– photo by Mitch Waxman

The route carries you past Erie Basin and Gowanus Bay, and follows the Ambrose Channel towards the Verrazzano Narrows Bridge. Keep your eyes peeled, as there’s all sorts of interesting maritime industrial stuff you might encounter along the way.

I outfitted myself with my least favorite lens, a 70-300 consumer level zoom. It’s nowhere near as reliable as my other lenses, and is one of the oldest parts of my kit. I’d love to replace it, but can’t really justify spending the $ on doing so at the moment.

– photo by Mitch Waxman

A tugboat called the Schuylkill passed the NYC Ferry I was riding on, and it’s named after the river flowing through Philadelphia which was recently discussed here after a day trip.

Coincidence? I don’t think so, as the entire world does actually revolve around me. I’m special, just ask me.

– photo by Mitch Waxman

The ferry continued on its Rockaway bound heading, and I became entranced by a cargo ship sitting off the coast of… Staten Island… loading a barge with what appeared to be soil or gravel at the narrows.

More tomorrow.


“follow” me on Twitter- @newtownpentacle

Buy a book!

In the Shadows at Newtown Creek,” an 88 page softcover 8.5×11 magazine format photo book by Mitch Waxman, is now on sale at blurb.com for $30.

Written by Mitch Waxman

June 22, 2022 at 11:00 am

hidden latch

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Monday

– photo by Mitch Waxman

March 22nd. That’s what we’re up to in today’s post! Finally getting a bit caught up, and I won’t be running the risk of showing you photos in June that have snow on the ground. As mentioned – one has been unusually prolific in 2022 – which is likely a reaction to all of the lockdown dealies and restrictions from the last couple of years, and thereby the posts here at Newtown Pentacle have been carrying double the normal number of photos.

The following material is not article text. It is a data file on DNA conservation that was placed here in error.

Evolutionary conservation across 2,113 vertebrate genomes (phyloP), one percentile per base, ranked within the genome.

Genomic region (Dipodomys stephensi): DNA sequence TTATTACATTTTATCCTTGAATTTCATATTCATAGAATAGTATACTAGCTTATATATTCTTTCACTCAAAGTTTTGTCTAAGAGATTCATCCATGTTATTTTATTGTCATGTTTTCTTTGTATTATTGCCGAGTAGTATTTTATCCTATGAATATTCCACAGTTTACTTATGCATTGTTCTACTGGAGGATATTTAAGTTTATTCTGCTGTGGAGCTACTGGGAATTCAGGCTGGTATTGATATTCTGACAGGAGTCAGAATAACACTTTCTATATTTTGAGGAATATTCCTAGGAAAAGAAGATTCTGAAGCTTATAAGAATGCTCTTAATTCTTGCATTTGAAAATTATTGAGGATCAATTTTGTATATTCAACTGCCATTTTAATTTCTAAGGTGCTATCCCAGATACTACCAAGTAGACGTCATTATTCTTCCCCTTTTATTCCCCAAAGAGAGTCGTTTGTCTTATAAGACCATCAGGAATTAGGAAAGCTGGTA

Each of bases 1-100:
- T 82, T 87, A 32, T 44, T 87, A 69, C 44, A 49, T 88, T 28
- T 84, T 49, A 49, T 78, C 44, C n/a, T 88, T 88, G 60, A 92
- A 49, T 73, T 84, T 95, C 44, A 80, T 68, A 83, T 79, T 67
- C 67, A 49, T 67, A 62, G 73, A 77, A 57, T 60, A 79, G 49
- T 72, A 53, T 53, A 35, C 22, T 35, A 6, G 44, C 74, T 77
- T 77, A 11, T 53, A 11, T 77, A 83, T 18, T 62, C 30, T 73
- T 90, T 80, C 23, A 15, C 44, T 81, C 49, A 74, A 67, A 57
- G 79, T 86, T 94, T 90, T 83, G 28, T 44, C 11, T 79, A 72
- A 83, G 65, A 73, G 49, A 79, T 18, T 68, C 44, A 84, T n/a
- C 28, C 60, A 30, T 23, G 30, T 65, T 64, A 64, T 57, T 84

So, on March 22nd, I was riding on the ferry again and decided to get off the thing nearby the Brooklyn Bridge.

– photo by Mitch Waxman

It was going to be about an hour before the burning thermonuclear eye of God itself tucked itself away behind New Jersey, so I set up my tripod and claimed a spot. There were a few other shooters at the waterfront park where I did my “set up.”

Most of them seemed to be packing Sony camera systems, and from the look of what they were up to – shooting time lapse sequences.

– photo by Mitch Waxman

Personally, I wasn’t there with anything specific – shot wise – in mind. Catch as catch can days are my favorites, as a humble narrator enjoys serendipity.

Over to the southwest, a bit of a hullabaloo seemed to be underway in Jersey…

– photo by Mitch Waxman

I later found out that a plastics recycling plant in Bayonne experienced a pretty serious fire, which is unfortunately a pretty common occurrence for recycling plants in Bayonne.

Remember when the Chlorine Bleach factory in Jersey City was burning during the winter? I called my buddy in Kearny that night, and gave him very specific instructions to follow should he notice a greenish mist wafting along the streets. Chlorine gas is heavier than the normal atmospheric gases, so if you find yourself in the path of some, get up to the second or third floors and wait it out. Whatever you do, do not turn on the water faucet. The gas and liquid will instantly combine and form a cloud of hydrochloric acid, which will dissolve you and yours.